Tom Watson, the Shadow Secretary for Digital, Culture, Media and Sport and biggest barrier to an even more transformative cultural policy in the Corbyn period, has moved on to become a novelist. Current incumbent Jo Stevens has (understandably, to some extent) focused more in parliament on the need to reign in large online platforms and the implications of high-level sports continuing throughout the pandemic, seemingly animated more by the impact of Brexit (which, again, is worth taking seriously) than by the massive cuts being made across the arts over the summer. Certainly, there has been little coming from the new front bench to provide inspiration to the hundreds who signed the Culture for Labour letter, as the New Management have provided as harsh a rebuke to the prospect of bringing artistic vision into a transformative political programme as the election result. As an aside, the diminished place of aesthetics in Starmer’s Labour is visible from their vapid slogans and abysmal graphic design, suggesting a regime who see politics not as an art, but the most joylessly technocratic form of science.

The task of fighting the cuts, and arguing for the role of culture in enriching people’s lives, fell once again to Jeremy Corbyn, the most high-profile speaker at the Tate United protests against the 330 redundancies announced across Tate Enterprises in August 2020. (I spoke just before he did, and persuaded him to appear on Suite (212) to discuss these ideas in a depth never given to him by any mainstream media platform.) Corbyn lost the Labour whip not long afterwards – another indication that resistance to the Conservative assault on the arts, and efforts to restore the idea of cultural democracy, would happen outside the party. The Tate United events sought to bring artists and unions together for this cause: that more than 100 art educators signed the biggest open letter of its type since the election was encouraging, as was the presence of so many unions, including the Public and Commercial Services Union (PCS). It felt obvious that those involved should connect with the UCU, who went on strike in February against falling pay and pay gaps, unsafe workloads and casualisation, with arts universities involved; and the London Renters’ Union, with which some of the capital’s most passionate Labour campaigners had become involved after the electoral losses of December 2019 and April 2020, knowing that ongoing gentrification was having a disastrous effect on the city’s cultural life.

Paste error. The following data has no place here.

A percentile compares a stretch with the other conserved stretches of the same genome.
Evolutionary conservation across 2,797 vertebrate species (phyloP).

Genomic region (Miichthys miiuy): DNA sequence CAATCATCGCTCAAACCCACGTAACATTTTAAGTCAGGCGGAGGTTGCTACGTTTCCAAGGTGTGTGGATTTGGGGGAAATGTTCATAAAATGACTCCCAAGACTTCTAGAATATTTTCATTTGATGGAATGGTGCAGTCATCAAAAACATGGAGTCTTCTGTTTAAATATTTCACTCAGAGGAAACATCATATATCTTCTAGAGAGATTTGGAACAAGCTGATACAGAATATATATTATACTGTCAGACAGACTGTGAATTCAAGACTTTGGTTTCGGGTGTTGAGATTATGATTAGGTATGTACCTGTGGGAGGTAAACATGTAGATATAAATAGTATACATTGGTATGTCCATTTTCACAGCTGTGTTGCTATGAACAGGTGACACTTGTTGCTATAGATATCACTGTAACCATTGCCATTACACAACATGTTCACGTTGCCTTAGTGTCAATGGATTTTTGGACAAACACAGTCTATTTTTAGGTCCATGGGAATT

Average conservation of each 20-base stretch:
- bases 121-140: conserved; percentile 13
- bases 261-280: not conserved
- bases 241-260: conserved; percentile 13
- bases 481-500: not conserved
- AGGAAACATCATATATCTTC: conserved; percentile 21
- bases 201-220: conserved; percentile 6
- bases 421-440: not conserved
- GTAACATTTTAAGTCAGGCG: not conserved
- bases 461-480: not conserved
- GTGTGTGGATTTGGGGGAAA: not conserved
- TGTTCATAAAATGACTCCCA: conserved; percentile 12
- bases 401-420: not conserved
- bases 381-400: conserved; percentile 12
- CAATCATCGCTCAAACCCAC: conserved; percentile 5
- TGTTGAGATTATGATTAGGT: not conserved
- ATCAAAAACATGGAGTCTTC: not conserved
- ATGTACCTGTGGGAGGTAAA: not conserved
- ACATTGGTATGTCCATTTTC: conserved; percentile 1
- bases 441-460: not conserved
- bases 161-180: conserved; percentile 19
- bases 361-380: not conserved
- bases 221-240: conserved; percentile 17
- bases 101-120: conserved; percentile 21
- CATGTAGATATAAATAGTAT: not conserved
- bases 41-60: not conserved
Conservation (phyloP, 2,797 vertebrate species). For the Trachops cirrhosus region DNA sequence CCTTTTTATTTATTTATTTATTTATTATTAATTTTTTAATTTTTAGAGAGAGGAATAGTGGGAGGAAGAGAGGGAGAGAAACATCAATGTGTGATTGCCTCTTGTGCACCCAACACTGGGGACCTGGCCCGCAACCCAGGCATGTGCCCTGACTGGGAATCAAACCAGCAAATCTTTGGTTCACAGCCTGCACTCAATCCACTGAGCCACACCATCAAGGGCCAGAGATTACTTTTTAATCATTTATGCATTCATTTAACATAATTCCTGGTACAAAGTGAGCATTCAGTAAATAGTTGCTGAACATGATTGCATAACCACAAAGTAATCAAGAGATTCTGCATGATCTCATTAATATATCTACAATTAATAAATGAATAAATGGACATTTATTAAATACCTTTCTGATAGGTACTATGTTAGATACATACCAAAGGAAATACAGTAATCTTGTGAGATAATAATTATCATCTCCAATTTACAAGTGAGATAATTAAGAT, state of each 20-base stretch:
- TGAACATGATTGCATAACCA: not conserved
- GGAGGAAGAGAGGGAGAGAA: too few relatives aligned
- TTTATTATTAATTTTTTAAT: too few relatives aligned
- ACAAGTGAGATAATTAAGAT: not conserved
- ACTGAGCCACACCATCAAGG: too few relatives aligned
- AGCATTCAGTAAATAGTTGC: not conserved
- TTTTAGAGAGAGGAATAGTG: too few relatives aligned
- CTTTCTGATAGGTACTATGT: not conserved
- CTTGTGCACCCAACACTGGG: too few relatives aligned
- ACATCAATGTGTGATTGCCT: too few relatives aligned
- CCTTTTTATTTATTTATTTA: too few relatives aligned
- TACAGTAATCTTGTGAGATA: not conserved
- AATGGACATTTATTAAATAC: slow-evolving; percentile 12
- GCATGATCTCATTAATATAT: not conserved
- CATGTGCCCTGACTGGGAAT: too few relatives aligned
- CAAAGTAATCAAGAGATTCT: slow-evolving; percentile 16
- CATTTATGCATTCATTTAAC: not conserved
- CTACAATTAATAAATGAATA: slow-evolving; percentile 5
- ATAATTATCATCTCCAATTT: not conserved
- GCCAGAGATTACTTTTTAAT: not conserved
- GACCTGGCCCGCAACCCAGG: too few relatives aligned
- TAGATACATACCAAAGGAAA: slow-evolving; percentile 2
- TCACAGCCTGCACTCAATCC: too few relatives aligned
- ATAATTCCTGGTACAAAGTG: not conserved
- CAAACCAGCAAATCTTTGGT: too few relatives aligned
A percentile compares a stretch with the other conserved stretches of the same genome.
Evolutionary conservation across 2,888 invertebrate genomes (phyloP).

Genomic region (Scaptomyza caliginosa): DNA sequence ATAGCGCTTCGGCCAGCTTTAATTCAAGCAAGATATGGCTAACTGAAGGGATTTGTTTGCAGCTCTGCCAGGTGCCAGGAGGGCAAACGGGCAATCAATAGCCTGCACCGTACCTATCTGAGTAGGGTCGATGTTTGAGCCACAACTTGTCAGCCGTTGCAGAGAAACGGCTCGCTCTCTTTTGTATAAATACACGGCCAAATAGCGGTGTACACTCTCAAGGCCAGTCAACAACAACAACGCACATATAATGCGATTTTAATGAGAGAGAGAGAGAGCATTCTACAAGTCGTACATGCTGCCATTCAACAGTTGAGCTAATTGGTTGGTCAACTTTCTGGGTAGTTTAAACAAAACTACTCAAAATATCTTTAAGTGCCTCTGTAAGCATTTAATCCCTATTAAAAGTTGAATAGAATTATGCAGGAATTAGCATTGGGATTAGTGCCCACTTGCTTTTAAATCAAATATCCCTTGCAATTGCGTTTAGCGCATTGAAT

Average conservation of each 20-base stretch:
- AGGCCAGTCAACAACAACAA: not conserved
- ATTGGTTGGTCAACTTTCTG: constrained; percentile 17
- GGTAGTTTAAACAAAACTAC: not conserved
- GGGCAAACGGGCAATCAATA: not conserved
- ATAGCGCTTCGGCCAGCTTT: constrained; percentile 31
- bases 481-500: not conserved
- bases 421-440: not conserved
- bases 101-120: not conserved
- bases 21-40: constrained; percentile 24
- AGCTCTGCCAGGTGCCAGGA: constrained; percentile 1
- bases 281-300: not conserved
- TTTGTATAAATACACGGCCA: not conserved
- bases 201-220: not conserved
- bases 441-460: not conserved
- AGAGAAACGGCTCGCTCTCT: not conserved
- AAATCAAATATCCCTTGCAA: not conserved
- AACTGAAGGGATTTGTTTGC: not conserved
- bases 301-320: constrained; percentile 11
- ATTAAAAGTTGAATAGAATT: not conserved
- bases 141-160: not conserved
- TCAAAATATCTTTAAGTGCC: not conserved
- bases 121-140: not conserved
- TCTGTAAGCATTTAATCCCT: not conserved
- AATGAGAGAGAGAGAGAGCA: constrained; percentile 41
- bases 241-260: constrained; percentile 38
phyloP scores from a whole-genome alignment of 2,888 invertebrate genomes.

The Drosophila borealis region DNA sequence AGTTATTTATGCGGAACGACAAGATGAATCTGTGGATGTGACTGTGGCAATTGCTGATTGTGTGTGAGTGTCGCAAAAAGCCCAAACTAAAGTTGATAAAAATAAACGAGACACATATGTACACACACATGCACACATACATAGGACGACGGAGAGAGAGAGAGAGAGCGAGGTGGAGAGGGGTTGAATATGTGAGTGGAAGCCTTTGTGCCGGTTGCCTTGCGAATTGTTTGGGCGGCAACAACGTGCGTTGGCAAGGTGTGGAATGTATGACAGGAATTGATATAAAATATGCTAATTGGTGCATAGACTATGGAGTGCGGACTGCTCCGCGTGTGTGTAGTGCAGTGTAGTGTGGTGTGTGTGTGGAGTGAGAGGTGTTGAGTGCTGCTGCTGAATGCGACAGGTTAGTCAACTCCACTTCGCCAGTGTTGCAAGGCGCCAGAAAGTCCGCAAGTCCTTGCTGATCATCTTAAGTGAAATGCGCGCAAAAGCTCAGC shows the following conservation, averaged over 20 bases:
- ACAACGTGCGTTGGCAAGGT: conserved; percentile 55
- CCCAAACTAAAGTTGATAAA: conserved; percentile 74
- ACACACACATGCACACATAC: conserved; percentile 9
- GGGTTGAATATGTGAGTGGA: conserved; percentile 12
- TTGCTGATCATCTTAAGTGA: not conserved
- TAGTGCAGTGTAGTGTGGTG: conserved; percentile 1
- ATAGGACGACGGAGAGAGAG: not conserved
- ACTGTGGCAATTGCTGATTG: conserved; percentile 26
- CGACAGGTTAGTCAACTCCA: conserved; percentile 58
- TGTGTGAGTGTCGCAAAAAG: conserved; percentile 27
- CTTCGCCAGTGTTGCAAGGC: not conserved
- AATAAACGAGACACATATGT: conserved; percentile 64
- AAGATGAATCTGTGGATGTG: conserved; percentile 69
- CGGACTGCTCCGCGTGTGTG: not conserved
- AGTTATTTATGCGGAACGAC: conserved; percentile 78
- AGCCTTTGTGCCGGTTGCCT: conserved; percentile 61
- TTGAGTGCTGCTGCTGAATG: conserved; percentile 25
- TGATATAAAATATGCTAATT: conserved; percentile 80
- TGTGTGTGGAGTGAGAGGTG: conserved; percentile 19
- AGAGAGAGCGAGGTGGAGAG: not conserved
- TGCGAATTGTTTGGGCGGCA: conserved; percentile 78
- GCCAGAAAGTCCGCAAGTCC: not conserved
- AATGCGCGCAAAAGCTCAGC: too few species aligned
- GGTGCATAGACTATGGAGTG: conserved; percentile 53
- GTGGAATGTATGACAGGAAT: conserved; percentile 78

It seems obvious, too, that the next few years for the arts in Britain are going to be dominated by industrial action, involving many of the people who signed the Culture for Labour letter and building on the solidarity seen on the summer’s picket lines and protests. Obviously, it remains hard to say what the post-Covid world will look like, or even if such a thing is possible, although French novelist Michel Houellebecq will likely be right to say “the same but worse” – unless we fight. Certainly, government decisions to divert university funding away from arts and design courses, and to reject a scheme to allow musicians to tour in the EU without visas, customs waivers and work permits for each member state after Brexit, and confirmation of a post-Brexit “review of workers’ rights” suggest this will be the case. Many music venues, theatres, cinemas, galleries and other spaces got emergency funding in the hope that the vaccine would permit them to function normally before too long (a hope that, for now, does not seem to have been unrealistic) – a result of pressure put on the government by arts workers – but there will still be incalculable losses to a scene already ravaged first by a wave of Arts Council cuts in 2008, and then more than ten years of austerity.

The next few years for the arts in Britain are going to be dominated by industrial action, involving many who signed the Culture for Labour letter and building on the solidarity seen on the summer’s picket lines and protests.

We all know that the right hate and fear any art – hence their forty-year quest to ensure that the counter-cultural explosions of the second half of the twentieth century never happen again. We know, too, that the right has been adept at channelling resentment through culture for political ends, but we shouldn’t be too defeatist about this. After all, they had a massive, extremely well-funded media infrastructure to manufacture and amplify concerns about, say, which comedies can still be shown on the BBC. We had little more than a few crowd-funded media start-ups, a few hundred signatories and a bunch of volunteers banging on doors in the hope of getting a hearing, underestimated the extent to which four years of relentless demonisation of Corbyn and his supporters had cut through with a certain section of the public.